The real horror of movie night is not always what’s on the screen, but what might be lurking in the snack bowl. Make butter-flavored, microwavable popcorn a regular feature of home entertainment, and pretty soon the only thing entertaining you may well be the Grim Reaper. In other words, too much popcorn could be hazardous to your health.
In the past, the only real health risk associated with popcorn was the possibility of choking on a wayward kernel. In fact, plain, air-popped popcorn was and still is considered a healthy, high fiber, sugar-free, low-fat snack. Add a little salt and butter and things get a bit dicier, but even still, in moderation, popcorn can be part of a healthy diet.
The real health hazards of popcorn began to appear on store shelves in the early 1980s with the advent of artificially flavored, microwaveable popcorn. Two chemicals involved with microwaveable popcorn that have corrupted the good name of this previously innocuous snack are diacetyl and perfluorooctanoic acid (PFOA).
Diacetyl is a chemical commonly used in butter flavoring, which when heated and inhaled, has lethal potential. It is a suspected carcinogen and has been implicated in an incurable, likely fatal obstructive lung disease called bronchiolitis obliterans, also known as “popcorn lung.”
The disease was thus named after popcorn factory workers who were exposed to diacetyl on a daily basis and developed the irreversible lung pathology as a result. For those most severely affected by bronchiolitis obliterans, the only treatment is a lung transplant. Failing that, the only outcome is death.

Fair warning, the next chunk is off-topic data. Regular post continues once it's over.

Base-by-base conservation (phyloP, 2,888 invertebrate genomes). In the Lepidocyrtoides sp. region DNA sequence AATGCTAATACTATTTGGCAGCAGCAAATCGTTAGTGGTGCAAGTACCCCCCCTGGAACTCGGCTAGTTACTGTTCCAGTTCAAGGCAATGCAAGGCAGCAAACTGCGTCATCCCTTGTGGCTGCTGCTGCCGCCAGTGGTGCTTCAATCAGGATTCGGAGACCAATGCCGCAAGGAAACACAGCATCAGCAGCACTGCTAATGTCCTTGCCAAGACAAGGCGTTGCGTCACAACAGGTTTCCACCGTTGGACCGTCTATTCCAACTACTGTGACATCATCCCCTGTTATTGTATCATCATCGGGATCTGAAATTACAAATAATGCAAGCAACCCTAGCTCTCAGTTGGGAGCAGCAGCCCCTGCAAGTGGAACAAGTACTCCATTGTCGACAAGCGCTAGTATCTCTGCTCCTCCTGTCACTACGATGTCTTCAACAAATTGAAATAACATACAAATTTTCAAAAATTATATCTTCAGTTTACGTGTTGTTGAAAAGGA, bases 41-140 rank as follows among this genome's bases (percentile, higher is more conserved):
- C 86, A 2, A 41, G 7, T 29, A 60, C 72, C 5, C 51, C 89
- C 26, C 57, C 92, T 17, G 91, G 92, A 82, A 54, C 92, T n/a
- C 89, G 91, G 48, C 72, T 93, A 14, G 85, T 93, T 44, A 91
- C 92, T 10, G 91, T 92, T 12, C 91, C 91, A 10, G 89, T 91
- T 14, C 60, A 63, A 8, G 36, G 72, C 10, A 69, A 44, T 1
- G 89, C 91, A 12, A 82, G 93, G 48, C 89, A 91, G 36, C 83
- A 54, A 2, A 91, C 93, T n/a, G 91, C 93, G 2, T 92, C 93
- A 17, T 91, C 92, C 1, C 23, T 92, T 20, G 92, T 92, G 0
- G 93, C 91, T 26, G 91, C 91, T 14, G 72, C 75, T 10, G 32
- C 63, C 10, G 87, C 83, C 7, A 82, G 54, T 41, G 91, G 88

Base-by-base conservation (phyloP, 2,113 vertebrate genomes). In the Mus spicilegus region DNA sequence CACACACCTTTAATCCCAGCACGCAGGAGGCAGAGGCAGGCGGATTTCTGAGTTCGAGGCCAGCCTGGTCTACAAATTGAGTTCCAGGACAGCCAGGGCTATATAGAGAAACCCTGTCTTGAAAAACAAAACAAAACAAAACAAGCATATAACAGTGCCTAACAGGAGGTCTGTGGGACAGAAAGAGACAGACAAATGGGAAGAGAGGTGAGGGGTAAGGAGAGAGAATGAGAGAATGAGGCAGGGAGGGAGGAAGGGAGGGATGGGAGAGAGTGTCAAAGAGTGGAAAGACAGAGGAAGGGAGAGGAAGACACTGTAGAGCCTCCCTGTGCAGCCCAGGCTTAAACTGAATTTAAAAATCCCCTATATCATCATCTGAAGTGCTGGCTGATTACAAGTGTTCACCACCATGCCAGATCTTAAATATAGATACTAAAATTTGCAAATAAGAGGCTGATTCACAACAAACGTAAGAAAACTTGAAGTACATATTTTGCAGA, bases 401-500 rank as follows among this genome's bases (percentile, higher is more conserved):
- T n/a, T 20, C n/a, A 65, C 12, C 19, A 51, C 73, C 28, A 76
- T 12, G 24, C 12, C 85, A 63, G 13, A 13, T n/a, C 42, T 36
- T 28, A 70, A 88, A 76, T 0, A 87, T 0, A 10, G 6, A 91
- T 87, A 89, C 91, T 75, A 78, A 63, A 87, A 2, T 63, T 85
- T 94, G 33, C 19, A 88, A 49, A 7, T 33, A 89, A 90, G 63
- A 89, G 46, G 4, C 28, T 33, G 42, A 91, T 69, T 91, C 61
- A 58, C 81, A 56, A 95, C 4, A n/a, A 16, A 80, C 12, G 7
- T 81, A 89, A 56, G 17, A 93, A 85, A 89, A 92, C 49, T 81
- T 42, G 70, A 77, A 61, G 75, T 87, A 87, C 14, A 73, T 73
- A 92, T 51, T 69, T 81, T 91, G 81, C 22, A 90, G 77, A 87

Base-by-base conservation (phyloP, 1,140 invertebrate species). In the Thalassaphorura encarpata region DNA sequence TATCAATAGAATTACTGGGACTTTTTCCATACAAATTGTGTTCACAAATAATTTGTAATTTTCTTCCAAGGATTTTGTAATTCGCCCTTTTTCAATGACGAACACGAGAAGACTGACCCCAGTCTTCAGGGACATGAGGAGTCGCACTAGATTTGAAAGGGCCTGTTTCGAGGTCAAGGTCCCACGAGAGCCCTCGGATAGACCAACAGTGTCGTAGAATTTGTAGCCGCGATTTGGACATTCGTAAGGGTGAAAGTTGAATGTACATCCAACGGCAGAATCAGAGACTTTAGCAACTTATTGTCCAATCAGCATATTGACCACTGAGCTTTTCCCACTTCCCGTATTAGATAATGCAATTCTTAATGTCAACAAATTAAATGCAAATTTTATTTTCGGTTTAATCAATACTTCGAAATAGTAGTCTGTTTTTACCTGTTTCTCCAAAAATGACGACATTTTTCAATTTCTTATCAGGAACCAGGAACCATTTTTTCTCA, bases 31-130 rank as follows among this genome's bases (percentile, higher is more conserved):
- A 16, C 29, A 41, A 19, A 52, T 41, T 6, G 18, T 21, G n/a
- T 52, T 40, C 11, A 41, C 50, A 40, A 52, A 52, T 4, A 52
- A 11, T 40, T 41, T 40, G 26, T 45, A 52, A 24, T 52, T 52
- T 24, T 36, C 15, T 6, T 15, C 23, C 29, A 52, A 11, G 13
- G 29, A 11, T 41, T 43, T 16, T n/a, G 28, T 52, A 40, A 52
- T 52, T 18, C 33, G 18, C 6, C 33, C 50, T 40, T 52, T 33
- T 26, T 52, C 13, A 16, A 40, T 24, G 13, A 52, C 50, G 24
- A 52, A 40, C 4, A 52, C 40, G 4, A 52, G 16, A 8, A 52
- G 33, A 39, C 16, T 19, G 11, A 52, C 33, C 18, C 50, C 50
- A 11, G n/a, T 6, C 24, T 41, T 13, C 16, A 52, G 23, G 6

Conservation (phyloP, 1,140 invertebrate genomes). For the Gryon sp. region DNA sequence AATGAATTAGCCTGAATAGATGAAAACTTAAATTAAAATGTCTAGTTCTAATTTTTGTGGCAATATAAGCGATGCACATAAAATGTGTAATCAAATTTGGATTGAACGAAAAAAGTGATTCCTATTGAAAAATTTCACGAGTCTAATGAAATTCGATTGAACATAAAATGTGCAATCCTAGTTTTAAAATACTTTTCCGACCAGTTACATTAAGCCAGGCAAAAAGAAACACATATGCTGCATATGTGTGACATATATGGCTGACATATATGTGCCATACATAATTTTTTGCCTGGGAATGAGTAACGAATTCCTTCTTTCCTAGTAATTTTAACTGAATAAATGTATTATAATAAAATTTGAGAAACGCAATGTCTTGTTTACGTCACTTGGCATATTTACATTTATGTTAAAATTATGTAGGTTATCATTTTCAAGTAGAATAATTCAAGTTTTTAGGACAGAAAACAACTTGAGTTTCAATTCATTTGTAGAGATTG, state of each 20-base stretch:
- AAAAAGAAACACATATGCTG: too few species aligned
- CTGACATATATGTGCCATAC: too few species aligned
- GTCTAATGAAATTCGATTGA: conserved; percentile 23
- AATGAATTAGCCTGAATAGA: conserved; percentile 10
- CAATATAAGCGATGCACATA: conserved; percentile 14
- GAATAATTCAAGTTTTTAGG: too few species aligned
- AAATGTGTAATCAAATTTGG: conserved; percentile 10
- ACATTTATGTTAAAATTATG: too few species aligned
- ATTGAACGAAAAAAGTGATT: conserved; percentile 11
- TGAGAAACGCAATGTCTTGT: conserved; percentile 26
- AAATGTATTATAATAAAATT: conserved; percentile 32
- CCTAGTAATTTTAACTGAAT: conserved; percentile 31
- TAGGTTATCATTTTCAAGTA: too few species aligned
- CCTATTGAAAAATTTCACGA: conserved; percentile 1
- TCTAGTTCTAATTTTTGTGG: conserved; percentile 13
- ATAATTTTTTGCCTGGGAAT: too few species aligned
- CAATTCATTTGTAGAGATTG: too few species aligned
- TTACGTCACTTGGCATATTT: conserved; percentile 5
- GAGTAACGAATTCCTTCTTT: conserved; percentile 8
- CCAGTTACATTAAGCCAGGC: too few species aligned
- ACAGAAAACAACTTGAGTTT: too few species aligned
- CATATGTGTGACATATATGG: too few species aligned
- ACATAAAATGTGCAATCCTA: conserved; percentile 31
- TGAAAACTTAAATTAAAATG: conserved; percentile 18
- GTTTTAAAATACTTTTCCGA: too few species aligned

The bad news for the non-factory workers of the world is that you do not have to work in a popcorn factory to experience the health hazards of diacetyl exposure. Routinely inhaling and consuming butter-flavored microwaveable popcorn, in the comfort of your own home, could also expose you to toxic levels of diacetyl.
The other chemical and probable carcinogen involved with microwavable popcorn is perfluorooctanoic acid (PFOA). It is an ingredient in Teflon and is used to coat the inside of microwavable bags. The coating ensures even cooking, prevents sogginess and keeps popcorn from sticking to the bag.
Unfortunately, traces of PFOA can also “season” the popcorn itself with its own special blend of carcinogenic emissions. It is unknown exactly how much PFOA is toxic to the human body, but it is known to cause cancer and birth abnormalities in lab animals.
While many companies have removed diacetyl from their products, it has been suggested that substitute butter flavoring agents may pose just as much carcinogenic risk as diacetyl.
The goods news regarding PFOA exposure is that the United States Environmental Protection Agency (EPA), in collaboration with some of the largest manufacturing companies in the country, has mandated to reduce and eventually eliminate PFOA emissions by 2015.
However, until such a time that consumers can be assured of a toxic-free popcorn experience, popping popcorn in your handy-dandy microwave could indeed be hazardous to your health.